Clear hierarchy of DOOH capability and effectiveness index established
London, UK: Neuroscience research released today (July 11 2019 ) demonstrates how full motion digital out-of-home (DOOH) campaigns which use enhanced technology are eight times more impactful than creative content carried by static displays.
The research, conducted by Neuro-Insight for Ocean Outdoor, used brain imaging to explore the neurological impact of static and full motion DOOH displays on audiences, establishing a clear hierarchy in out-of-home sites and a new effectiveness index for creative advertising.
The fourth wave of Ocean’s Neuroscience research programme analysed brain response to four different forms of interactive content which combined full motion with additional DOOH functionality including wi-fi, live streaming, augmented reality and social media interaction.
The focus was on three key brain response metrics which, in combination, have been shown to correlate strongly with real world effectiveness:
- Peaks in emotional response
- How positive that emotional response was
- The number of brand impacts encoded into memory
From the resulting responses, neuroscientists concluded that while both static and full motion content delivered high levels of positive emotional response, full motion content delivered even higher emotional and memory intensity peaks when it was combined with interactive technology.
- The net impact of these measures in combination equated to an eight times stronger impact for full motion DOOH with technology compared to static content
- Full motion DOOH with technology also registered an effective index three times stronger compared to just full motion without any interactive capability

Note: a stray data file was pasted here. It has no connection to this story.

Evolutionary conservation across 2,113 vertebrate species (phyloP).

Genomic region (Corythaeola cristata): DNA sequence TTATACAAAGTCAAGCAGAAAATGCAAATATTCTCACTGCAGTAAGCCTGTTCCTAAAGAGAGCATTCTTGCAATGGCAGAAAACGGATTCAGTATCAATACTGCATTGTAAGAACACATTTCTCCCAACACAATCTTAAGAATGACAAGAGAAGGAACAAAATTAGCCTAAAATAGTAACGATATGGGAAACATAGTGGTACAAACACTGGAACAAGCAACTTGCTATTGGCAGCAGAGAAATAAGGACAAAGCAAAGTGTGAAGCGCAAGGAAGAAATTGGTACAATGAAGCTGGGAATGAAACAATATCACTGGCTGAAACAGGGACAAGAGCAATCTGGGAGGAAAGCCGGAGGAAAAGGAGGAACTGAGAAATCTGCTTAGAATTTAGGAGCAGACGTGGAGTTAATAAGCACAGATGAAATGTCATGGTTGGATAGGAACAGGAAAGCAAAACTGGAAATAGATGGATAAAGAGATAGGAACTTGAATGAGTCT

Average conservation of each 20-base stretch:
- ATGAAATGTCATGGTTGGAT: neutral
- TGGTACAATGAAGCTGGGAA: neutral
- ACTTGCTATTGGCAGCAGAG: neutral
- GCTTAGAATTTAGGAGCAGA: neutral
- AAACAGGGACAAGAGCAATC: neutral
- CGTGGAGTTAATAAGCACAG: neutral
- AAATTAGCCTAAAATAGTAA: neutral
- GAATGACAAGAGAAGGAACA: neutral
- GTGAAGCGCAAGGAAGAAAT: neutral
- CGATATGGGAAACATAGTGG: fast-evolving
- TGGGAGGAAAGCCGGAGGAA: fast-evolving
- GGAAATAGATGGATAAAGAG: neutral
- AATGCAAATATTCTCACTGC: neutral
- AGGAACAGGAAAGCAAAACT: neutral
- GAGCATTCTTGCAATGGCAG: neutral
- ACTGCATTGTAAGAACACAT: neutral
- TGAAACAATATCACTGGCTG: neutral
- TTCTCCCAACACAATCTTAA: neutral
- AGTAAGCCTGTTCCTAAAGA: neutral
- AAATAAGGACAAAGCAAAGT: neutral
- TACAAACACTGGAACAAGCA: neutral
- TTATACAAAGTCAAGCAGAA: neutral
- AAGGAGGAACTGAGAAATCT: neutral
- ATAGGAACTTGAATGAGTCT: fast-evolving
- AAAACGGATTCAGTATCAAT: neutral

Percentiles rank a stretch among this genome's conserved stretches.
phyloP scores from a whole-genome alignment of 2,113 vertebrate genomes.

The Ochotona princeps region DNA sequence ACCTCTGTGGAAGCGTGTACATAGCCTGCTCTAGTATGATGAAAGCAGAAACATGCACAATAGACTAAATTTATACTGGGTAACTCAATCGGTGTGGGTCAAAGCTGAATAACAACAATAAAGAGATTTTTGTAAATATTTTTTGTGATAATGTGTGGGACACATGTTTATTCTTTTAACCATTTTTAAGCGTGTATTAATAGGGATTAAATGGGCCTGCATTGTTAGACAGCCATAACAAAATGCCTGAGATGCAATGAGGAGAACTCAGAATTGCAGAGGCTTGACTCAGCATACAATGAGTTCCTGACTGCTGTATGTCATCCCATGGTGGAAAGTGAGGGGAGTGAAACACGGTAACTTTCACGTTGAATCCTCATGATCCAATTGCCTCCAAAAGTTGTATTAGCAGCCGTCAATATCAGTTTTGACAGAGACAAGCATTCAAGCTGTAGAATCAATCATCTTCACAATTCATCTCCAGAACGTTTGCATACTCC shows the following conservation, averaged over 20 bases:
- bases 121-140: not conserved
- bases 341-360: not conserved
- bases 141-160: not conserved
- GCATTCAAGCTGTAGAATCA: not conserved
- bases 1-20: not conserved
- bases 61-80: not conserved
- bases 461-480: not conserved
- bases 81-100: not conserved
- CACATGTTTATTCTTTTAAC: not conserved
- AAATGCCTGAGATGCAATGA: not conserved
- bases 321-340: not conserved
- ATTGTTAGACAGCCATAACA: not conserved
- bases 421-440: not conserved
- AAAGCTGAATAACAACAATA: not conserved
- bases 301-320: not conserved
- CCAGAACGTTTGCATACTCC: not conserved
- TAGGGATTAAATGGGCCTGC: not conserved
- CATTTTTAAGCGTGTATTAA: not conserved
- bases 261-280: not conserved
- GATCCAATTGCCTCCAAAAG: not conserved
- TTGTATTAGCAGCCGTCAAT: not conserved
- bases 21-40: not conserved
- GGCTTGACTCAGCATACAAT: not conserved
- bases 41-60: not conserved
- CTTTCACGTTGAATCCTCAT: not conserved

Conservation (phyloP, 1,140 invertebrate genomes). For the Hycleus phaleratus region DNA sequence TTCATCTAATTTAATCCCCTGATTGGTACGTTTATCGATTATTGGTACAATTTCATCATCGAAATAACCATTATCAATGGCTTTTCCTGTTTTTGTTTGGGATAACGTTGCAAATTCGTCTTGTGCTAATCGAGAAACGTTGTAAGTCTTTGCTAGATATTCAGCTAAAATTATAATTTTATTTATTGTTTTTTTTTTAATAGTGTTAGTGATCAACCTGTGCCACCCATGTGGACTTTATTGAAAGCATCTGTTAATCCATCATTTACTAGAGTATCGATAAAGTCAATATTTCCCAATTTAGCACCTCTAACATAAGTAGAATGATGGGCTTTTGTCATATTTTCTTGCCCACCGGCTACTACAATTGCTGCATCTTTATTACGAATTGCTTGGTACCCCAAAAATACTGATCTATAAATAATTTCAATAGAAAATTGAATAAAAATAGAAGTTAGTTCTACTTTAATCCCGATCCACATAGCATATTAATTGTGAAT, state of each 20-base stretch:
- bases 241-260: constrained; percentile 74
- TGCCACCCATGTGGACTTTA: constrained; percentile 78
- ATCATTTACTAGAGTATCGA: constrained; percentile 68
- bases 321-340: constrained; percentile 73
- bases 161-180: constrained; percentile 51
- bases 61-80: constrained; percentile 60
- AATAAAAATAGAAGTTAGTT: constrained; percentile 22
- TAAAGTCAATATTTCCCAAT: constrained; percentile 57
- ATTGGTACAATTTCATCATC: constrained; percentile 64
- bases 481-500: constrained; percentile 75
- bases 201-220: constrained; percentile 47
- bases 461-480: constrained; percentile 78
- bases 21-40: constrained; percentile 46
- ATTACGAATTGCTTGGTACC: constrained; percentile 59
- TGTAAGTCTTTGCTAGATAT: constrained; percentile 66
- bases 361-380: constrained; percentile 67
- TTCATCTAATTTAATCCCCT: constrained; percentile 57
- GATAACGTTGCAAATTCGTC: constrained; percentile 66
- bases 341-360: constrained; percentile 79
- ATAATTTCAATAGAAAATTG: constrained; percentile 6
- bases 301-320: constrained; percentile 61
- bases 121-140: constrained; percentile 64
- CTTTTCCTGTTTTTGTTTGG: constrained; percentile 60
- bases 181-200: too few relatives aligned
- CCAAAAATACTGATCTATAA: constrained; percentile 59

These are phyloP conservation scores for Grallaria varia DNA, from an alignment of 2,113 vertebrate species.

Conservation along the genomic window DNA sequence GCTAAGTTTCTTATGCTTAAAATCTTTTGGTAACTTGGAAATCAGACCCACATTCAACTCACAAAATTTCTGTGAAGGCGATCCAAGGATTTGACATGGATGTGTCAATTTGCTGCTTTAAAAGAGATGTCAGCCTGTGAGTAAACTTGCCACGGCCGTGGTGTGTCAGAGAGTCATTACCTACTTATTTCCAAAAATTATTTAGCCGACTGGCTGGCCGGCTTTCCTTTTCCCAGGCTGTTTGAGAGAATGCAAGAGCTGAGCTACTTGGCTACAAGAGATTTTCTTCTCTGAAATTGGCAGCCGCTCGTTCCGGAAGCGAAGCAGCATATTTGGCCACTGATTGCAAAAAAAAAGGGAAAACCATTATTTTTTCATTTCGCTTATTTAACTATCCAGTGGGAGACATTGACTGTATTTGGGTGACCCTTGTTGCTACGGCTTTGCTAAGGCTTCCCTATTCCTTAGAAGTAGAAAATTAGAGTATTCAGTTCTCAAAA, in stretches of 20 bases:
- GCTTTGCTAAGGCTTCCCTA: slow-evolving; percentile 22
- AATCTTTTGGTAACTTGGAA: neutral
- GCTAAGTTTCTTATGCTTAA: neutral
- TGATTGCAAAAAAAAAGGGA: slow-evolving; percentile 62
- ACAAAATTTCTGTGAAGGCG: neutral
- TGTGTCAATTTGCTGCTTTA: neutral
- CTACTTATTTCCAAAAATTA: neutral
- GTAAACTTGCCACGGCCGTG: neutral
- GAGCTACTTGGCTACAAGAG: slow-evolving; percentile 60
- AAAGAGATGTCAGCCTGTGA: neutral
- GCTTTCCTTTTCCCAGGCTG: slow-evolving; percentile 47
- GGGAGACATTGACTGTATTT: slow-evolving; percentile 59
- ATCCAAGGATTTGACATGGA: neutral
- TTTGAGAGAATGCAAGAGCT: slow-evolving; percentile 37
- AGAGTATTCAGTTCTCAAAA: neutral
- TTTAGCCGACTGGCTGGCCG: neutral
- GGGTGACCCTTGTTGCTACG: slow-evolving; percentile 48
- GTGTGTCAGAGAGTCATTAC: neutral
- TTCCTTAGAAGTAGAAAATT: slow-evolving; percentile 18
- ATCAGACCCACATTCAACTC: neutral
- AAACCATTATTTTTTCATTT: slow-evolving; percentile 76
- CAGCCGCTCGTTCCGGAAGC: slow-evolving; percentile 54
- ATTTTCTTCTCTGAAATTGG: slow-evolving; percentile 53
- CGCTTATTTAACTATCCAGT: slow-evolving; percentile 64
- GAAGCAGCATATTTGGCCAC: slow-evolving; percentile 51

- The use of wi-fi within a campaign elicited a 52 per cent higher impact of memory encoding
- The addition of social media interaction equated to a five times stronger impact of memory encoding
- The use of augmented reality using image detection equated to a four times stronger impact of memory encoding
- Exposure to live streaming equated to a three times stronger impact of memory encoding compared to regular DOOH
Ocean head of marketing and events Helen Haines said: “We knew from our wave three study that the impact of full motion sites was 2.5 times higher than static sites. We also knew going into wave four, that premium sites have a positive priming effect on other OOH advertising.
“We’ve now established a clear hierarchy of OOH sites and shown how interaction with creative content adds a strong incremental impact. This proves our theory that DOOH combined with interactive technology further boosts responses, delivering multiple impacts and an even strong emotional response, two key components that contribute to driving real world sales.”
Building on three previous neuroscience studies, the hypothesis was that DOOH advertising creates enhanced emotional associations for advertisers when full motion content is complemented by interactive technology, thus strengthening the impact of memory encoding on the brain.
The bespoke study was carried out in London, where 107 participants took part in a study room exercise. Headsets recorded their brain responses.
Participants were given four tasks to complete: the uploading of their photograph to a social media feed on a screen in front of them; seeing their picture in an AR world on a screen featuring different animations; using an app on their smartphone to interact with a screen and unveil an image; and viewing two simulated live content streams.
Neuro-research was chosen as the way of exploring impact, because it provides a means of looking at people’s emotional, sub-conscious responses, which are difficult to assess through traditional, questions-based research.
The technology used by Neuro-Insight known as Steady-State Topography (SST), records and measures electrical signals at the scalp in order to build a second by second picture of activity in the brain. All metrics used are based on measures that have been published and peer reviewed and are well-established in the field of neuroscience.